As the days get shorter and the weather gets colder, it’s easy to lose motivation to get outside. Hiking in the winter can be beautiful and a great way to combat the winter blues. However, it definitely takes a bit more planning, preparation and gear than summer hiking.
Consider your own preferences with this. In order to wick sweat, your layers have to be touching your skin – go for comfortably snug but not too tight. If you’re always cold when others are warm, or if you’re quick to cool even when moving, consider heavyweight layers. Usually, mid-weight layers are good for midwestern winters. If you’re planning to camp or observe nature at a slower pace or if the temps are below zero, you will want heavyweight layers. Know that even though it’s cold out, your body will warm up when moving. Over dressing is as bad as underdressing so really pay attention to the weather forecast.
Don’t wait to adjust your layers
Throw on a shell at the first sign of rain or wind, and remove your insulating jacket theminute you start to sweat. Staying warm and dry is easier than warming up or drying out.
Layers should work well together
Middle and outer layers need to glide on and off. When they fit too tightly with the layers beneath them, then adjustments become cumbersome and you risk constricting circulation.
Base-layer: The goal is to keep you dry
Synthetic polyester, merino wool, even silk –these fabrics are the best at wicking moisture away from your body if they fit snugly – not tight. Go for a good fit.
Mid-layer: The goal is to keep your heat close to your body.
Generally, a warm insulating layer will be made of wool, down, or fleece. Keep in mind that down isn’t warm if it gets wet. If you live in a wet or humid climate, you should opt for a synthetic alternative to down.
Outer-layer: The goal is to protect from moisture and wind
Look for an outer layer that is water-resistant but still breathable. You’re either looking a simple waterproof shell, or an outer layer with a light layer of insulation. If you choose a shell with light insulation, you might not need one of the previously mentioned layers. Make sure to consider the layers you’ll be wearing underneath when figuring out what size you need.
Wool blend socks, waterproof shoes/boots if the temps are conducive to slushy conditions – avoid your summer mesh topped trail shoes. Go for sturdy, grippy soles and ensure that your pants protect your ankles so you don’t get snow inside your shoes. You may prefer gaiters – these wrap around your leg and secure beneath your shoe to prevent various things from getting inside.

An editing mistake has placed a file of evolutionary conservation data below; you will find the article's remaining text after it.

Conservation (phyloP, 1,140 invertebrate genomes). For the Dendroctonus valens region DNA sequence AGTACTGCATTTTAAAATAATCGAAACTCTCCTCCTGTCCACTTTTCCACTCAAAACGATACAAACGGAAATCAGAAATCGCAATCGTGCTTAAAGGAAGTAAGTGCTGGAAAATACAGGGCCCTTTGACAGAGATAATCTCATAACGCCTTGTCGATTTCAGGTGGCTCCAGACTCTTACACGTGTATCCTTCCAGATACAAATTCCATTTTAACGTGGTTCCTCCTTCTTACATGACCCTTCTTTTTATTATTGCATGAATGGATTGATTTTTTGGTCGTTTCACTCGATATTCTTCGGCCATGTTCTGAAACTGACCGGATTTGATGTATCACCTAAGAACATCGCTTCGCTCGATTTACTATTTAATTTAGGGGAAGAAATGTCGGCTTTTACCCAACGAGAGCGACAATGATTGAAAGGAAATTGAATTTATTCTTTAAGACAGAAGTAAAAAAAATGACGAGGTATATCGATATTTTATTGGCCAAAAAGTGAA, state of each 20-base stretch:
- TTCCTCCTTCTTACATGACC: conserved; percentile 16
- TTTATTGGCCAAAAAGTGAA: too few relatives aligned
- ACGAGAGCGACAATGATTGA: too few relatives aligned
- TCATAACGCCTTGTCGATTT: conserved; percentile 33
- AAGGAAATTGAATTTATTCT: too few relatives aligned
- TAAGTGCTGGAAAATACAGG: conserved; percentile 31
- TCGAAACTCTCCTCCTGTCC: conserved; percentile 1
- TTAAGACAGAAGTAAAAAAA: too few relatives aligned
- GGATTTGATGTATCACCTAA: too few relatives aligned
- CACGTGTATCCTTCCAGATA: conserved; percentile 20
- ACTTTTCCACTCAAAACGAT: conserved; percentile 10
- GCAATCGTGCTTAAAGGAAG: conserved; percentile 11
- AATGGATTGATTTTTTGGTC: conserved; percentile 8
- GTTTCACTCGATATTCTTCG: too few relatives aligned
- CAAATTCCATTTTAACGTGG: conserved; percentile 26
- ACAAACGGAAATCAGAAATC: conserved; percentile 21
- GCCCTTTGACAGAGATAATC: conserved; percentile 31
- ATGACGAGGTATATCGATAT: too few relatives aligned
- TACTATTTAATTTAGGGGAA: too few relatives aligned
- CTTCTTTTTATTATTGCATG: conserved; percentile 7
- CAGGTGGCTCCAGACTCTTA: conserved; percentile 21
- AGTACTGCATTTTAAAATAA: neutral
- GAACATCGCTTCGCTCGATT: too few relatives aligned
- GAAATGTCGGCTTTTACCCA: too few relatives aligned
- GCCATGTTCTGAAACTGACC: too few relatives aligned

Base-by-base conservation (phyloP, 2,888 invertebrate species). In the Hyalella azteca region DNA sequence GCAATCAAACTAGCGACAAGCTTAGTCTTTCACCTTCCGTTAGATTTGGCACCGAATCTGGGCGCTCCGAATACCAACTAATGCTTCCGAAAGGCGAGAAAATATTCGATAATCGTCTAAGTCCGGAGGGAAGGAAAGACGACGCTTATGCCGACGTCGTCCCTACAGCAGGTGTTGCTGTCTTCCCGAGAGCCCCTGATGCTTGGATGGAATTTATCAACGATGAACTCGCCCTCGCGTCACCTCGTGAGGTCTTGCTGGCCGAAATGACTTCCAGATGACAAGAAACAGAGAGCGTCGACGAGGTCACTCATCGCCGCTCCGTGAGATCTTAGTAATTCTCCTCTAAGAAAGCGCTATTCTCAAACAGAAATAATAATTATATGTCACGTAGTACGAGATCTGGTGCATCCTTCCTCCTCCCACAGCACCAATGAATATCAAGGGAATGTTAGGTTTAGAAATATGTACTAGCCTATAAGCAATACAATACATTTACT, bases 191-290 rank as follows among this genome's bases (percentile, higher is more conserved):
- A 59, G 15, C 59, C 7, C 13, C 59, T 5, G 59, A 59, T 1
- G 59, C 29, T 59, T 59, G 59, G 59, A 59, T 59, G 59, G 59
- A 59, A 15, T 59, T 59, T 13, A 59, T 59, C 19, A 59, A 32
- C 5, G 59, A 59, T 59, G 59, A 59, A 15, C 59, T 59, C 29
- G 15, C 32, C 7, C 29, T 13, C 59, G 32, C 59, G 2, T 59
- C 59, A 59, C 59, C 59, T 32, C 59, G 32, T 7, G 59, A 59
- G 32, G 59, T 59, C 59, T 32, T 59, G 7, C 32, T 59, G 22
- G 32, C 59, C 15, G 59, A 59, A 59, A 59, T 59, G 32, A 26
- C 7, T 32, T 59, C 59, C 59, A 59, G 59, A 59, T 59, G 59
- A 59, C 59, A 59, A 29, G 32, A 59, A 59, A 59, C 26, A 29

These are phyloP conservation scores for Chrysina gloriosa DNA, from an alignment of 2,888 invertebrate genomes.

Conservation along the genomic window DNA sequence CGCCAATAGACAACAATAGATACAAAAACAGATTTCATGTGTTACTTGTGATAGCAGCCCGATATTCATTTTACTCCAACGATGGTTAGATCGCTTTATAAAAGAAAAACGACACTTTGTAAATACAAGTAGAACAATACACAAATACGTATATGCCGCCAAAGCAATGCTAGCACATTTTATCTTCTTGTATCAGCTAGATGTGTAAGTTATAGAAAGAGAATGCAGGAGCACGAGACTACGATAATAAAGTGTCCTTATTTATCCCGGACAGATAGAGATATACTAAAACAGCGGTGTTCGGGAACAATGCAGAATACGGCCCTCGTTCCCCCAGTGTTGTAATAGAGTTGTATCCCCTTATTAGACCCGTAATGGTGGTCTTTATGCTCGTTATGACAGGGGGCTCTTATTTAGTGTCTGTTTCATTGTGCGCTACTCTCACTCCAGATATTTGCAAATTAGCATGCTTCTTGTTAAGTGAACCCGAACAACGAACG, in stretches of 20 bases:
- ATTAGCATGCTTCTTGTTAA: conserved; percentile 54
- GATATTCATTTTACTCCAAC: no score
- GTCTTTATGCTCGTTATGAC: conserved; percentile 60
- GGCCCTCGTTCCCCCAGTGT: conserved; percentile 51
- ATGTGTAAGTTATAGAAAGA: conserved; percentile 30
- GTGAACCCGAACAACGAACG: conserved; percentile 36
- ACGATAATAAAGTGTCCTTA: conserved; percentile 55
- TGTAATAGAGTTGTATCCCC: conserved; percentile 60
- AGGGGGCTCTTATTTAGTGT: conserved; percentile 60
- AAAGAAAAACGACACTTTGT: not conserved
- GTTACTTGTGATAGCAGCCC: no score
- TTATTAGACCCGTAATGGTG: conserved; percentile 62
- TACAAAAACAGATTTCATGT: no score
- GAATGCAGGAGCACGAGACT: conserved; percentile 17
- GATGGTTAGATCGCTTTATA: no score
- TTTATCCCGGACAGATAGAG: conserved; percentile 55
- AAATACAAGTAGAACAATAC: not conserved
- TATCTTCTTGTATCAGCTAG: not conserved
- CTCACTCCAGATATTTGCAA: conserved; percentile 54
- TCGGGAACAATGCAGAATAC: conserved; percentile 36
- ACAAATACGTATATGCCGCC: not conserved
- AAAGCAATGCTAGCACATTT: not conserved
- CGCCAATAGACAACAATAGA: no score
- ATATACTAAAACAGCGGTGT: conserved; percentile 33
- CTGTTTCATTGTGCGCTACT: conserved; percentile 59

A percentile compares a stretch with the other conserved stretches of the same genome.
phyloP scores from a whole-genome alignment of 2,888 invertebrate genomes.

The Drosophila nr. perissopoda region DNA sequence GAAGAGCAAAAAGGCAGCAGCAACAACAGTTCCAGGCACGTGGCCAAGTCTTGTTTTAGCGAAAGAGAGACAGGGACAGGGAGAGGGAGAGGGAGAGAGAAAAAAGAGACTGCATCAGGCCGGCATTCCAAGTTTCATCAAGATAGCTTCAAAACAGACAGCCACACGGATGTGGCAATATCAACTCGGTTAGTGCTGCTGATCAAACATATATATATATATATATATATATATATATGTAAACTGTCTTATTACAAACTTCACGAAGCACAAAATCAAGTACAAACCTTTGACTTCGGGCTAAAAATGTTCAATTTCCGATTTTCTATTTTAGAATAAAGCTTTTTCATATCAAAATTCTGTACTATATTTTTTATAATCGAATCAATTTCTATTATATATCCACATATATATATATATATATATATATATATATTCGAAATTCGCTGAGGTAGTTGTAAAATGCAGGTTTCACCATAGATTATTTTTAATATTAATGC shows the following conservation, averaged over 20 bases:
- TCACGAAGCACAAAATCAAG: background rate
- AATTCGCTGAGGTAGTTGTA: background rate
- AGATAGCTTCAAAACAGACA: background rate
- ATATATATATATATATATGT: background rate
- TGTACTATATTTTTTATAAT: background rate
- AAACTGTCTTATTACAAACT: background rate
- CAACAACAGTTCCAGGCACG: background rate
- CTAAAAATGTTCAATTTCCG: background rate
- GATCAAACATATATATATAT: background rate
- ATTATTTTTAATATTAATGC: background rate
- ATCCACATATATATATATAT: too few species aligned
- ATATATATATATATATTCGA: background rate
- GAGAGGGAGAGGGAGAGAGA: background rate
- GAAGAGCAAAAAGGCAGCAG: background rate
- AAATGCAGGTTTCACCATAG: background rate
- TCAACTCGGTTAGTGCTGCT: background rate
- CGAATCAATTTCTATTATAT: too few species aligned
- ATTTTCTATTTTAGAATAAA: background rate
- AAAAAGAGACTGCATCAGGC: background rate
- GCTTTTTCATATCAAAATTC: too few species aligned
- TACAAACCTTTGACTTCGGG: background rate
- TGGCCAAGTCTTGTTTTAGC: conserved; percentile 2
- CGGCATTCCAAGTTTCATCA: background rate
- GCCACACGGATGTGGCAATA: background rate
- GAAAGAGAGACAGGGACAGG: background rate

Your head is a great way to regulate your body temperature while keeping your core warm. Letting off a little steam by raising your hat up or off for a few minutes will cool you down. Consider a heavier hat for slower movement. If it’s windy or you’re prone to cold, a neck gaiter or complete balaclava head covering is good. A scarf or neck gaiter is an easy addition to add warmth and protect your heat from escaping from your jacket.
What’s in Your Pack?
H2O – your reservoir will potentially freeze, so plan to carry a water bottle or two. If you put your Nalgene bottle in your side pouch upside down the mouth won’t freeze!
Food – good easy to reach snacks with protein and carbs to keep you moving are important! Make sure they’re easy to eat while moving so that you don’t get too cool when you stop.
The Usual – first aid, whistle, headlamp, map, ER blanket, poncho/rain shell. Extra clothes or dry socks.
Where to Go?
Watch the sunset time and know that it’s darker in the woods – make a good plan and ensure that someone knows where you’re going and when to expect your return.
The 10 Essentials for Hiking
- Navigation: map, compass, altimeter, GPS device, personal locator beacon (PLB) or
- Headlamp: plus extra batteries
- Sun protection: sunglasses, sun-protective clothes and sunscreen
- First aid: including foot care and insect repellent (as needed)
- Fire: matches, lighter, tinder and/or stove
- Knife: plus a gear repair kitFire: matches, lighter, tinder and/or stove
- Shelter: carried at all times (can be a light emergency bivy)
- Extra food: beyond the minimum expectation
- Extra water: beyond the minimum expectation
- Extra clothes: beyond the minimum expectation